Mitsubishi PH: Third party must settle Montero Sport issue
Mitsubishi PH: Third party must settle Montero Sport issue
Mitsubishi says a credible third party should resolve the issue of sudden unintended acceleration

MANILA, Philippines – Mitsubishi Motors Philippines Corporation (MMPC) said on Tuesday, December 8 that getting a “credible and completely independent third party” is the best way to settle the Montero Sport sudden unintended acceleration (SUA) issue.

In a statement, Mitsubishi said having a third party would help settle the opposing views of the complainants and the vehicle’s distributor, and a reported possible recall order from the Department of Trade and Industry (DTI).

MMPC First Vice President Froilan Dytianquin said MMPC and Mitsubishi Motors Corporation of Japan thoroughly evaluated all the 97 vehicles involved in alleged SUA and found nothing wrong with any of them.

Some complainants remain unconvinced and have asked for a recall, and the DTI has been reported to be in favor of it, the statement read.

No to recall

Dytianquin said a recall order is issued when a defect has been found, and if there is none, there is nothing to check and correct.

“At this point, we believe such a recall order is not called for. That is why we have been pushing for a third party to settle the issue,” he said.

Besides, “that will significantly affect the businesses of our dealers and their thousands of employees and their families. The perceived solution will create unintended and even bigger problems,” he added.

Dytianquin also said that it is baffling as well why it is only the Montero Sport units in the Philippines that are facing SUA allegations.

MMPC said the SUA story first came out in a blog in 2011 when Montero Sport was no. 1 in the mid-size sport utility vehicle (SUV) market. It was the market leader from 2009 to 2013.

“Now that we are about to launch our all-new Montero Sport, the SUA issue suddenly cropped up again,” he said.

MMPC’s Dytianquin also said they are not accusing anybody. “We are only raising some questions because the timing of these stories is suspect.”

What’s the basis?

MMPC also pointed out that there are zero SUA allegations in other Southeast Asian countries, and they carry the same units being sold in the Philippines.

“If there is a problem in the unit, that should also manifest in the units being sold in other countries,” Dytianquin said.

The Montero Sport units in Southeast Asia are all made in Thailand.

Dytianquin said MMPC will ask the DTI to take a second look at its reported inclination to order a recall.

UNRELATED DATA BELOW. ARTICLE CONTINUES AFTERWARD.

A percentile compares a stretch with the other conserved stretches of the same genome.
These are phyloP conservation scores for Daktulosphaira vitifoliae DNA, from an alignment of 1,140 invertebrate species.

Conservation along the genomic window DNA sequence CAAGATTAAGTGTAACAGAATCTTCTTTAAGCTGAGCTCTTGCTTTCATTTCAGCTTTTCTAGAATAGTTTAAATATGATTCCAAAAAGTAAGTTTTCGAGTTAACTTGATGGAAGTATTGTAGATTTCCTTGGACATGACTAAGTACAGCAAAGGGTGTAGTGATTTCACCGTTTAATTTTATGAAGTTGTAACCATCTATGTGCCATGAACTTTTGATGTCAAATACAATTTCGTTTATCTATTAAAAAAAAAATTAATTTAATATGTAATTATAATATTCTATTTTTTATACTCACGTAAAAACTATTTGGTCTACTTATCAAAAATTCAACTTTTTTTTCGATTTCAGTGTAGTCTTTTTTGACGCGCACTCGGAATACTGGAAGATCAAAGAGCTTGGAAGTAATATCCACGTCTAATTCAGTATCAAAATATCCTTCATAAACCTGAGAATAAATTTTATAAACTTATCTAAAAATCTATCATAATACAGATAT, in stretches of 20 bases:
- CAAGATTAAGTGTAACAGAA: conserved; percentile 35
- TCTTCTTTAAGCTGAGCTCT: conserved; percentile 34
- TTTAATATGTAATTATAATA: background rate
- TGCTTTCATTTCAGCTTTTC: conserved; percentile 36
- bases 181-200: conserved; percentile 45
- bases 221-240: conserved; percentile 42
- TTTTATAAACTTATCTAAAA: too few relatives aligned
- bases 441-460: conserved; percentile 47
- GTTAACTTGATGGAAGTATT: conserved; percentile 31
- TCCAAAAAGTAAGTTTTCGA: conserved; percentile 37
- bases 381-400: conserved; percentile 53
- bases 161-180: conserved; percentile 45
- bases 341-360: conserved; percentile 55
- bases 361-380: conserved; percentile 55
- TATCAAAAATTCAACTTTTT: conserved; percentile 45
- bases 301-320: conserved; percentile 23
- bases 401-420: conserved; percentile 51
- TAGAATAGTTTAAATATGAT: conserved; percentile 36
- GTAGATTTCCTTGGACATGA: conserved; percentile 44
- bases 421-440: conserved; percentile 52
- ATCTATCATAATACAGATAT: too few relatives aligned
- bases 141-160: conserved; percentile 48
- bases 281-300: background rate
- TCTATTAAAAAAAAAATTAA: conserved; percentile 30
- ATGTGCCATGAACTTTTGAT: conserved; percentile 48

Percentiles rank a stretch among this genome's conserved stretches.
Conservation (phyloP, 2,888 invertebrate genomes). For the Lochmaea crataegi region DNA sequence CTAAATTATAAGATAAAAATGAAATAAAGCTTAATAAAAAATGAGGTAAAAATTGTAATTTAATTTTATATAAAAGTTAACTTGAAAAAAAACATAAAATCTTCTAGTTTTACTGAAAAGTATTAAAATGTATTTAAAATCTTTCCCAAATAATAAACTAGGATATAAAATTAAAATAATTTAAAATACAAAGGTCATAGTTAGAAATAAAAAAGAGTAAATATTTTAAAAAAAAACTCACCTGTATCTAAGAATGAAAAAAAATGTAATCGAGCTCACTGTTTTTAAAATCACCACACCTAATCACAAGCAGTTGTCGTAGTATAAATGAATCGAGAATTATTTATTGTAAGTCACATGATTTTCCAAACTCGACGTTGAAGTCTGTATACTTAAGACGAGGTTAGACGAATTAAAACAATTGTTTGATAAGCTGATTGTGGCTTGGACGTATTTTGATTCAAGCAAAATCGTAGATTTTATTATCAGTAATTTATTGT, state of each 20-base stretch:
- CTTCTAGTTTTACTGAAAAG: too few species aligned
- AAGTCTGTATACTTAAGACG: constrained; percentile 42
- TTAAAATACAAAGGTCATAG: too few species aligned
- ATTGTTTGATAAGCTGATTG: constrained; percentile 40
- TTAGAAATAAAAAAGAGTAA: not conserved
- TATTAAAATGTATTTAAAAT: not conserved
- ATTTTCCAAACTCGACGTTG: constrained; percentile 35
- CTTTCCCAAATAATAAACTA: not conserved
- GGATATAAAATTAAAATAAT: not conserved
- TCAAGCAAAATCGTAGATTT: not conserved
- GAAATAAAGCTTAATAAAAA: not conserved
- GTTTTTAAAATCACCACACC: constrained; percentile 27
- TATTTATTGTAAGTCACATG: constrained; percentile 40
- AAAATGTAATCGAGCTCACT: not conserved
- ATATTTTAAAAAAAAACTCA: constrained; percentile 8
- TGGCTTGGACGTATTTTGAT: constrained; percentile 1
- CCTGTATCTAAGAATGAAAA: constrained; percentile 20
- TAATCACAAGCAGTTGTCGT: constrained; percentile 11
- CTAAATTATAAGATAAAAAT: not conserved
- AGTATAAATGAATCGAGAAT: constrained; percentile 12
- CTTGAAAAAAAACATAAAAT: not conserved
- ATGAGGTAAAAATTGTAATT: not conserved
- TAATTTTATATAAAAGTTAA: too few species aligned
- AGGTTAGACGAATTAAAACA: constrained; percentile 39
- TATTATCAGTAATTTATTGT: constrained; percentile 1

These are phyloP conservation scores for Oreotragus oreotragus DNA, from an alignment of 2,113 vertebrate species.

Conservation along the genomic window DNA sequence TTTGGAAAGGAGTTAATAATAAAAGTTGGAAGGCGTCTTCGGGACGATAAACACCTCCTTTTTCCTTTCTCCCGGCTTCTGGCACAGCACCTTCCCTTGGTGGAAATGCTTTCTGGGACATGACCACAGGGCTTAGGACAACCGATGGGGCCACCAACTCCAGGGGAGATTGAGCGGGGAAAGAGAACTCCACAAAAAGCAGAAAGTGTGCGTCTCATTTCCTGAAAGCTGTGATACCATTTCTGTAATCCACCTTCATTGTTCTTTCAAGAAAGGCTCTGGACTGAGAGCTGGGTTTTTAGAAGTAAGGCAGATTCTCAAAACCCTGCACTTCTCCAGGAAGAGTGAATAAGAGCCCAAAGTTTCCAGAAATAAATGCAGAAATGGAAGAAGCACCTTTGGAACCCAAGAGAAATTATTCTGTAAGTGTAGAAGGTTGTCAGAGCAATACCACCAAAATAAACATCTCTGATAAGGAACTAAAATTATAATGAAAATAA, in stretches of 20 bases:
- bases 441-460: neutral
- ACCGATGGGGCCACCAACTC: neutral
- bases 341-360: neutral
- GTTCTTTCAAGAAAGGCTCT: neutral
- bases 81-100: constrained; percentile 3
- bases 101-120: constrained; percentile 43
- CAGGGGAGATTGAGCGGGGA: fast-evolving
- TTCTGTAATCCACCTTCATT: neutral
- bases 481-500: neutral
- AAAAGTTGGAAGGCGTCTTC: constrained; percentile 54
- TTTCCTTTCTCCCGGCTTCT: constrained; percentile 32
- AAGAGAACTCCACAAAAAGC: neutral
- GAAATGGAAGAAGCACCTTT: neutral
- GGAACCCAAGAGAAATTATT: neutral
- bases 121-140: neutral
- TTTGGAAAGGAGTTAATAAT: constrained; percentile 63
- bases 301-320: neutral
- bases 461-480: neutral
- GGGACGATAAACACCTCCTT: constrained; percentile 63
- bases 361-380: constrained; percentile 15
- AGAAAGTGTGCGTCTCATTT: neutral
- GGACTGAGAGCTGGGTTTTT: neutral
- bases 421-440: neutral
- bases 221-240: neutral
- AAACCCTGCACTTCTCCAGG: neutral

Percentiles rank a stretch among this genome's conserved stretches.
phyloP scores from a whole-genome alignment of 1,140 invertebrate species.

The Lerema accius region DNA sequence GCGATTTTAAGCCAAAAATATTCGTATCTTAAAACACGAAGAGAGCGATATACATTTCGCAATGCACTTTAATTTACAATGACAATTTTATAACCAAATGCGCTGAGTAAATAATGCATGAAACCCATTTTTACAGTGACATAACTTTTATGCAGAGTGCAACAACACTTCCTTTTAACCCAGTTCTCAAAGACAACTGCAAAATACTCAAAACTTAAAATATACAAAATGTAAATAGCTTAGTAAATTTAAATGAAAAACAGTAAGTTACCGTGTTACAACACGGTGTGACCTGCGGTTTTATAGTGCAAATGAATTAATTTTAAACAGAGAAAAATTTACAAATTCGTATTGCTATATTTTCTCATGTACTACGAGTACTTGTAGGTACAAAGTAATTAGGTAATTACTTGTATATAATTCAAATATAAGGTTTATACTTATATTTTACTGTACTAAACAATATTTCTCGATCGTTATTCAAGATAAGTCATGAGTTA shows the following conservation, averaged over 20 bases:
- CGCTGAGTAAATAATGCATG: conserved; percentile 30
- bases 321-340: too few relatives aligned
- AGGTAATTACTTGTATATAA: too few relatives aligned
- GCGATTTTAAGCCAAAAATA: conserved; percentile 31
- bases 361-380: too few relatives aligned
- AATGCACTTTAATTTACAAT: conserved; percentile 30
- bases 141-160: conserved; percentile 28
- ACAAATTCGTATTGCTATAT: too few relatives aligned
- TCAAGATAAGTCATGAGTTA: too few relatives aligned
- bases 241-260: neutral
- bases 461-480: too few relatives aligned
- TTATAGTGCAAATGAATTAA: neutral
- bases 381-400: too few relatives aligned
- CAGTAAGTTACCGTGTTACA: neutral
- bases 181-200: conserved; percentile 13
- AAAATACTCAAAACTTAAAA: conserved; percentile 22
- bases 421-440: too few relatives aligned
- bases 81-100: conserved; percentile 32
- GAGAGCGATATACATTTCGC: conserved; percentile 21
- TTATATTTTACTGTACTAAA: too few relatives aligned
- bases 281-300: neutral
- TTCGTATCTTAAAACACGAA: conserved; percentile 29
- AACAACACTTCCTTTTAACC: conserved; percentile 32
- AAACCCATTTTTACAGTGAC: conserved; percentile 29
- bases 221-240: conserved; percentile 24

“Its effect on the businesses of MMPC, its dealers, ancillary industries, their employees, and even the image of the Philippines as an investment destination will be severely affected,” he said.

Dytianquin also asked, “More importantly, what will be its (DTI) basis (for recall) since there is no defect in the units?”

On December 4, the Land Transportation Franchising and Regulatory Board (LTFRB) advised the public to avoid using Montero Sport units offered by riding services like GrabCar or Uber.

LTFRB Board Member Antonio Inton Jr said commuters using transport network companies (TNCs) should request for premium vehicles other than Mitsubishi Montero. (READ: LTFRB: Avoid riding Montero units offered by riding services)

On December 3, a concerned lawyer also urged the LTFRB to put on hold the approval of the applications of Montero vehicles accredited by Uber and GrabCar.

Heated issue

The issue over SUA also heated up further on social media.

Top Gear recently shared a motorist’s comparison of the pedals of the Mitsubishi Montero Sport and the Toyota Fortuner. It indicated that SUA could also be due to misapplied pedals, which might happen when the driver swings his or her right foot, thus the unintended acceleration.

Lisa Gokongwei-Cheng, president of Summit Media (publisher of Top Gear), also replied to a Facebook commenter who claimed that the publication was defending Mitsubishi over the issue of SUA because the automotive dealership has ties with the Gokongwei’s businesses.

Gokongwei-Cheng replied, “I had to Google ‘Gokongwei Mitsubishi’ to see what you were getting at. I can understand why anyone would have that idea given ‘your Googling’ but to be very clear, the Gokongwei joint venture with Mitsubishi Corporation is for Ministop.”

She replied as well that Mitsubishi Corporation, just like any huge zaibatsu or Japanese conglomerate, has its fingers in every industry, and also pointed out that the company has tie-ups with several Filipino conglomerates, not only with the Gokongwei group.

“The Gokongwei group has no connection to Mitsubishi Motors. I can assure you and Top Gear’s audience that there is no conflict of interest here,” she said. “You definitely have the instincts of a reporter but research pa more pare ko (but research further my pal).”

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